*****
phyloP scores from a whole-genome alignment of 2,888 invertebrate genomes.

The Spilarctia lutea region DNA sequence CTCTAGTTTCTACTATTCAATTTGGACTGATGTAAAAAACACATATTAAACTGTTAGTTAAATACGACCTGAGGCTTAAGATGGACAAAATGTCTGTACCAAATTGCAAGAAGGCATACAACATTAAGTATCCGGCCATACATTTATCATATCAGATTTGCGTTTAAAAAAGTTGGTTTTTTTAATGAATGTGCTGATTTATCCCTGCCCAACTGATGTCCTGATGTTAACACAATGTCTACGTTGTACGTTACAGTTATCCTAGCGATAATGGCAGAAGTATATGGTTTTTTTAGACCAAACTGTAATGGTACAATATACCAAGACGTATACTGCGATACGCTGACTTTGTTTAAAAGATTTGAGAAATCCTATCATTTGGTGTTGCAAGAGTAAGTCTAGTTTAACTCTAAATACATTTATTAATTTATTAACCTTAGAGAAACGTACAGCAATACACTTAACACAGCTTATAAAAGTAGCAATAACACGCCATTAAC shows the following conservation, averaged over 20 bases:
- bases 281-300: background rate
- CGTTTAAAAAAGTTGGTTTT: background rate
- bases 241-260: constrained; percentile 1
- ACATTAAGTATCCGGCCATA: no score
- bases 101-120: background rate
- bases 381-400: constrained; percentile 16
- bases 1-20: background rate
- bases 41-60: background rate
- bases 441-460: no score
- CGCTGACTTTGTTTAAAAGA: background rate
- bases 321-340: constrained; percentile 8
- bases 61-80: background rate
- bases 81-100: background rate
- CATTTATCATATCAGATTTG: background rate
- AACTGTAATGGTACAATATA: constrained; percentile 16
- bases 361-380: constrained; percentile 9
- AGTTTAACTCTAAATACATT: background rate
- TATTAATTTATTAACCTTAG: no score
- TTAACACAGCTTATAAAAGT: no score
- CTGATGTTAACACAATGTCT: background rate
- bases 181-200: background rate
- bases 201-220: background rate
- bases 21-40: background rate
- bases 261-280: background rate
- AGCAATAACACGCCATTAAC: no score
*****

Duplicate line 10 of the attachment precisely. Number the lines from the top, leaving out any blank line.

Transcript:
- bases 41-60: background rate